Nuanced Readings of the Politics of the Indian National Congress in the Wake of Elections in India

About a year ago, I wrote an article on majoritarianism in South Asia, which is feared as much as monarchism. Several well-meaning people—academics, writers, intellectuals, and opinion makers—are worried, rightly so, about the overwhelming victory of the BJP in the recent general elections in India. But wouldn’t it behoove those opinion makers and intellectuals, some of whom are my friends, to hold the Indian National Congress (INC) just as accountable for having, historically, given short shrift to constitutional checks and balances, particularly in terms of center-state relations?

We need more nuanced readings of national politics if we are invested in invigorating the very well written Constitution of India with the dignity and vigour that it deserves.

Since Independence in 1947, the Indian polity has undergone dislocation and restructuring, with, as Aijaz Ahmad tells us, “contradictory tendencies towards greater integrative pressures of the market and the nation-state on the one hand, greater differentiation and fragmentation of communities and socioeconomic positions on the other” (191).

The unitary concept of nationalism that political organizations like the Congress and the BJP have subscribed to challenge the basic principle that the nation was founded on: democracy. In this nationalist project, one of the forms that the nullification of past and present histories takes is the subjection of ethnic and religious minorities to a centralized and authoritarian state. The unequivocal aim of the supporters of the integration of J & K into the Indian union, which included honchos of the Indian National Congress (INC) was to expunge the political autonomy endowed on the State by India’s constitutional provisions. According to the unitary discourse of sovereignty disseminated by nationalists of the INC, J & K wasn’t entitled to the signifiers of statehood.

The INC proclaimed the victory of integration in J & K, which had sought the subsumption of ethnic and religious minorities into a centralized and authoritarian state since the 1940s. The furtherance of this centrist movement was enabled by the complicity of one of the architects of democracy and secularism, Prime Minister Jawaharlal Nehru. His adherence to the unitary discourse of nationalism galvanized the suppression of demands for the autonomy of J & K state. These integrative and centralist measures were met with massive opposition, which the INC suppressed at the time.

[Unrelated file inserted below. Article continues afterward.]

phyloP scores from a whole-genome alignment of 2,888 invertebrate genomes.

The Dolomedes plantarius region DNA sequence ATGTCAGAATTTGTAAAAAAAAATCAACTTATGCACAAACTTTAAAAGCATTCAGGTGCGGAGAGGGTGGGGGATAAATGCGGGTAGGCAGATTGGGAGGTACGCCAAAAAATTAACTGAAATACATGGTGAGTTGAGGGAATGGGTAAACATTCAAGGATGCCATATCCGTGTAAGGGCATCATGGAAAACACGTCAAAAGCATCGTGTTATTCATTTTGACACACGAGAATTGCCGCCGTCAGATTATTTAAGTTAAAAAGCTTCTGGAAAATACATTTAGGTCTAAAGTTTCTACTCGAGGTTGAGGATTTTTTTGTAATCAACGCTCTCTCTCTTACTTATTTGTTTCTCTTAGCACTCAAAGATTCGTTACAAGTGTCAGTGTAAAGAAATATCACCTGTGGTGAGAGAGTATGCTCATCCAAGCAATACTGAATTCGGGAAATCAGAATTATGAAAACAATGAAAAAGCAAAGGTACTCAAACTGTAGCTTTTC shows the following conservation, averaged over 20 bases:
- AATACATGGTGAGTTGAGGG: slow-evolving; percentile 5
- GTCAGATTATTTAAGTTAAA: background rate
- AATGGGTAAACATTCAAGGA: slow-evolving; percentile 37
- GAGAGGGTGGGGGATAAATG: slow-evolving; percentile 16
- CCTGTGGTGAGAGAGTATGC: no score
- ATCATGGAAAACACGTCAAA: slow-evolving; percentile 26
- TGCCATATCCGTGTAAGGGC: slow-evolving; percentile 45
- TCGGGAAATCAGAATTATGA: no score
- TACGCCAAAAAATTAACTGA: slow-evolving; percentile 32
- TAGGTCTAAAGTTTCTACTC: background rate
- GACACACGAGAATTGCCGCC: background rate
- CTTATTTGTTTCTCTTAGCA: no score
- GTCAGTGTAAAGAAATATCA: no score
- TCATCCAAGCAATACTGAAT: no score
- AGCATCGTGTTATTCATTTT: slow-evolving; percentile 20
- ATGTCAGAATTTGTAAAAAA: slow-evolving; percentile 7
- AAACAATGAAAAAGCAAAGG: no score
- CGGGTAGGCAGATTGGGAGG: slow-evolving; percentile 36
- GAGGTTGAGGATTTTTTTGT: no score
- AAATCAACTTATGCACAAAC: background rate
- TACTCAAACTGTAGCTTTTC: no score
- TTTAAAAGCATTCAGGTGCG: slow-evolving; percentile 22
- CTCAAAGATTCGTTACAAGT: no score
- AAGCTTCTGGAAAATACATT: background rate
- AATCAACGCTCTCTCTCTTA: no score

The financial and fiscal integration of the state into the Indian Union; the authority given to the Indian Supreme Court to be the undisputed arbiter in J & K; the application of the fundamental rights that the Indian constitution guaranteed to its citizens to the populace of J & K as well, but with a stipulation: those civil liberties were discretionary and could be revoked in the interest of national security. These measures were implemented in J & K by the INC government at the Center.

Jagmohan, the governor imposed by New Delhi on the people of J & K, was adept at carrying out the oppressive policies of his patrons to a tee. Formerly Vice Chairperson of Delhi Development Authority, he had been hand-in-glove with Sanjay Gandhi, son of Prime Minister Indira Gandhi, in carrying out the demolition of Turkman Gate slums and forced sterilizations—measures that adversely impacted the Muslim community. Governor Jagmohan employed belligerant measures to pulverize the support that some religiopolitical groups had managed to garner in the Valley: night-long house-to-house raids became the order of the day. Governor Jagmohan’s autocratic rule and the tyranny of mercenaries resulted in the militarization of Kashmiri culture and the torture of hapless Kashmiri civilians. Strategies deployed by successive Congress regimes had the adverse effect of stunting the development of democratic and civic structures conducive to suffrage and participatory procedure in J & K. The conscious policy of the INC to erode autonomy, populist measures and democratic institutions in J & K further alienated the people of the state from the Indian Union.

In the 1970s and the 1980s, Prime Minister Indira Gandhi’s Congress regime characterized every demand for regional empowerment in Jammu and Kashmir as potentially insurgent, and discouraged the growth of a progressive generation of Kashmiris.

More recently, the Armed Forces (Jammu and Kashmir) Special Powers Act was enacted in 1990 by the Union government in New Delhi and its representative in the state, the Governor, the authority to arbitrarily declare parts of J & K “disturbed area” in which the military could be willfully deployed. At the time, the Congress was a major player in the federal government. The introduction of other severe laws by the Government of India has made it further non-obligatory to provide for any measure of accountability in the military and political proceedings in the state.

The INC should be held just as accountable for having failed to truly revive the spirit of parliamentary democracy.

As I’ve said before, national parties will need to reconceptualize their politics in order to pay attention to the emergence of peace, political liberty, socioeconomic reconstruction, and egalitarian democratization, good governance, and resuscitating democratic institutions.


Nyla Ali Khan is the author of Fiction of Nationality in an Era of Transnationalism, Islam, Women, and Violence in Kashmir, The Life of a Kashmiri Woman, and the editor of The Parchment of Kashmir. Nyla Ali Khan has also served as an guest editor working on articles from the Jammu and Kashmir region for Oxford University Press (New York), helping to identify, commission, and review articles. She can be reached at